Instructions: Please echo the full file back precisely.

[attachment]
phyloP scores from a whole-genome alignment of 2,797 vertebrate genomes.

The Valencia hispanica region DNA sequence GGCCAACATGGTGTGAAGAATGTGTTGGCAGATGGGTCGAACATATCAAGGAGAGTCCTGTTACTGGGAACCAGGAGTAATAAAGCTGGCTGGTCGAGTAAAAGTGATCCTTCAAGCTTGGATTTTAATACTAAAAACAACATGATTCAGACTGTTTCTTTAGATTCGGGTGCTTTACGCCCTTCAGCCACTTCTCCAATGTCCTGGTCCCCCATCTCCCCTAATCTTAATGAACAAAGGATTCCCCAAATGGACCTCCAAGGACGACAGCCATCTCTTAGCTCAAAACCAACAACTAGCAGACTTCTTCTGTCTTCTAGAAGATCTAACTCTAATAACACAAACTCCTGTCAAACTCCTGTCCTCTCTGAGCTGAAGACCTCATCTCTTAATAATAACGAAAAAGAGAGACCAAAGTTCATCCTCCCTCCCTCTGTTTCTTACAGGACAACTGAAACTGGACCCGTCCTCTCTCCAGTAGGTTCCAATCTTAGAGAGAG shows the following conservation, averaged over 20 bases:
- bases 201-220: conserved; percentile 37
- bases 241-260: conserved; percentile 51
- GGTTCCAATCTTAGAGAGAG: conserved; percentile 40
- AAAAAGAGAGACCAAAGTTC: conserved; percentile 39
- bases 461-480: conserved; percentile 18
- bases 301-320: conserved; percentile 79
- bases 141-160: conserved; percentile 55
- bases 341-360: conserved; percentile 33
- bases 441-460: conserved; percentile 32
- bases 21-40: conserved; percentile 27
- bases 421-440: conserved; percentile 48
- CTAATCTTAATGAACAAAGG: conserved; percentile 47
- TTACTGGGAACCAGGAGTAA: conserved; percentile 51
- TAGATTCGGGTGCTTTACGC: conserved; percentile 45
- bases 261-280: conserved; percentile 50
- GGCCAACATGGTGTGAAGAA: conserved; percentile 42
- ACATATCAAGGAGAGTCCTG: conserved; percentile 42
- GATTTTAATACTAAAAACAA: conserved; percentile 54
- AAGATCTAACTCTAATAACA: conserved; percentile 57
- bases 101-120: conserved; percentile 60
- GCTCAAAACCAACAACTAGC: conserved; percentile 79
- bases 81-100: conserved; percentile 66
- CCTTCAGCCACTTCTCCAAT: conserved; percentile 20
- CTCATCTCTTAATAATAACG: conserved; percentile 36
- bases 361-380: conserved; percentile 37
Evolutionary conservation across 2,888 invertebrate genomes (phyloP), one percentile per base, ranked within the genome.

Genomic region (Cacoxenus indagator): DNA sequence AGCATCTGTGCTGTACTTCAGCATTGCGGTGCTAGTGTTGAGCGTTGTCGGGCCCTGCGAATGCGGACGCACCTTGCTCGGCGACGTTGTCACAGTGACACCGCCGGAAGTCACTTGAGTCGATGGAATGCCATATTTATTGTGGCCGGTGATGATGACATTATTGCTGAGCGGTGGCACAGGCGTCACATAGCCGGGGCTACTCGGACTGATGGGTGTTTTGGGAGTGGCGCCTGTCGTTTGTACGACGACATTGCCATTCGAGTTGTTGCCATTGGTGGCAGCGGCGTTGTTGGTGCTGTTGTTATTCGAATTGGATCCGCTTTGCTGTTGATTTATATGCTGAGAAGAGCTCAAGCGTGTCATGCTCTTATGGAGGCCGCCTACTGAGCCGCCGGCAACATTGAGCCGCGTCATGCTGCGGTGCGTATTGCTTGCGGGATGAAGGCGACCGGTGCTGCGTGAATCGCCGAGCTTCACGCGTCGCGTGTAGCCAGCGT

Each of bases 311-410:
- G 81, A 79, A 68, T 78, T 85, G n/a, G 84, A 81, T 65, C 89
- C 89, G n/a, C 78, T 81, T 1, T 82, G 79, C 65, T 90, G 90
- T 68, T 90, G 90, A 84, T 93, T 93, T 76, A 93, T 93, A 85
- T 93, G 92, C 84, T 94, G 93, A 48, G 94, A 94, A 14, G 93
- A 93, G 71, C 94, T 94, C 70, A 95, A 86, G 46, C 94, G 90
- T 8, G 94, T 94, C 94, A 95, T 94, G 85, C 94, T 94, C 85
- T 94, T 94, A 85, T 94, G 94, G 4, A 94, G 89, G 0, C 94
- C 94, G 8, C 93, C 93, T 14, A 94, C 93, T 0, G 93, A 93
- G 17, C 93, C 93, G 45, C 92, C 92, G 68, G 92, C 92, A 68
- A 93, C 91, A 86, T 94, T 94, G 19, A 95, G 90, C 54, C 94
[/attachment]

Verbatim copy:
phyloP scores from a whole-genome alignment of 2,797 vertebrate genomes.

The Valencia hispanica region DNA sequence GGCCAACATGGTGTGAAGAATGTGTTGGCAGATGGGTCGAACATATCAAGGAGAGTCCTGTTACTGGGAACCAGGAGTAATAAAGCTGGCTGGTCGAGTAAAAGTGATCCTTCAAGCTTGGATTTTAATACTAAAAACAACATGATTCAGACTGTTTCTTTAGATTCGGGTGCTTTACGCCCTTCAGCCACTTCTCCAATGTCCTGGTCCCCCATCTCCCCTAATCTTAATGAACAAAGGATTCCCCAAATGGACCTCCAAGGACGACAGCCATCTCTTAGCTCAAAACCAACAACTAGCAGACTTCTTCTGTCTTCTAGAAGATCTAACTCTAATAACACAAACTCCTGTCAAACTCCTGTCCTCTCTGAGCTGAAGACCTCATCTCTTAATAATAACGAAAAAGAGAGACCAAAGTTCATCCTCCCTCCCTCTGTTTCTTACAGGACAACTGAAACTGGACCCGTCCTCTCTCCAGTAGGTTCCAATCTTAGAGAGAG shows the following conservation, averaged over 20 bases:
- bases 201-220: conserved; percentile 37
- bases 241-260: conserved; percentile 51
- GGTTCCAATCTTAGAGAGAG: conserved; percentile 40
- AAAAAGAGAGACCAAAGTTC: conserved; percentile 39
- bases 461-480: conserved; percentile 18
- bases 301-320: conserved; percentile 79
- bases 141-160: conserved; percentile 55
- bases 341-360: conserved; percentile 33
- bases 441-460: conserved; percentile 32
- bases 21-40: conserved; percentile 27
- bases 421-440: conserved; percentile 48
- CTAATCTTAATGAACAAAGG: conserved; percentile 47
- TTACTGGGAACCAGGAGTAA: conserved; percentile 51
- TAGATTCGGGTGCTTTACGC: conserved; percentile 45
- bases 261-280: conserved; percentile 50
- GGCCAACATGGTGTGAAGAA: conserved; percentile 42
- ACATATCAAGGAGAGTCCTG: conserved; percentile 42
- GATTTTAATACTAAAAACAA: conserved; percentile 54
- AAGATCTAACTCTAATAACA: conserved; percentile 57
- bases 101-120: conserved; percentile 60
- GCTCAAAACCAACAACTAGC: conserved; percentile 79
- bases 81-100: conserved; percentile 66
- CCTTCAGCCACTTCTCCAAT: conserved; percentile 20
- CTCATCTCTTAATAATAACG: conserved; percentile 36
- bases 361-380: conserved; percentile 37
Evolutionary conservation across 2,888 invertebrate genomes (phyloP), one percentile per base, ranked within the genome.

Genomic region (Cacoxenus indagator): DNA sequence AGCATCTGTGCTGTACTTCAGCATTGCGGTGCTAGTGTTGAGCGTTGTCGGGCCCTGCGAATGCGGACGCACCTTGCTCGGCGACGTTGTCACAGTGACACCGCCGGAAGTCACTTGAGTCGATGGAATGCCATATTTATTGTGGCCGGTGATGATGACATTATTGCTGAGCGGTGGCACAGGCGTCACATAGCCGGGGCTACTCGGACTGATGGGTGTTTTGGGAGTGGCGCCTGTCGTTTGTACGACGACATTGCCATTCGAGTTGTTGCCATTGGTGGCAGCGGCGTTGTTGGTGCTGTTGTTATTCGAATTGGATCCGCTTTGCTGTTGATTTATATGCTGAGAAGAGCTCAAGCGTGTCATGCTCTTATGGAGGCCGCCTACTGAGCCGCCGGCAACATTGAGCCGCGTCATGCTGCGGTGCGTATTGCTTGCGGGATGAAGGCGACCGGTGCTGCGTGAATCGCCGAGCTTCACGCGTCGCGTGTAGCCAGCGT

Each of bases 311-410:
- G 81, A 79, A 68, T 78, T 85, G n/a, G 84, A 81, T 65, C 89
- C 89, G n/a, C 78, T 81, T 1, T 82, G 79, C 65, T 90, G 90
- T 68, T 90, G 90, A 84, T 93, T 93, T 76, A 93, T 93, A 85
- T 93, G 92, C 84, T 94, G 93, A 48, G 94, A 94, A 14, G 93
- A 93, G 71, C 94, T 94, C 70, A 95, A 86, G 46, C 94, G 90
- T 8, G 94, T 94, C 94, A 95, T 94, G 85, C 94, T 94, C 85
- T 94, T 94, A 85, T 94, G 94, G 4, A 94, G 89, G 0, C 94
- C 94, G 8, C 93, C 93, T 14, A 94, C 93, T 0, G 93, A 93
- G 17, C 93, C 93, G 45, C 92, C 92, G 68, G 92, C 92, A 68
- A 93, C 91, A 86, T 94, T 94, G 19, A 95, G 90, C 54, C 94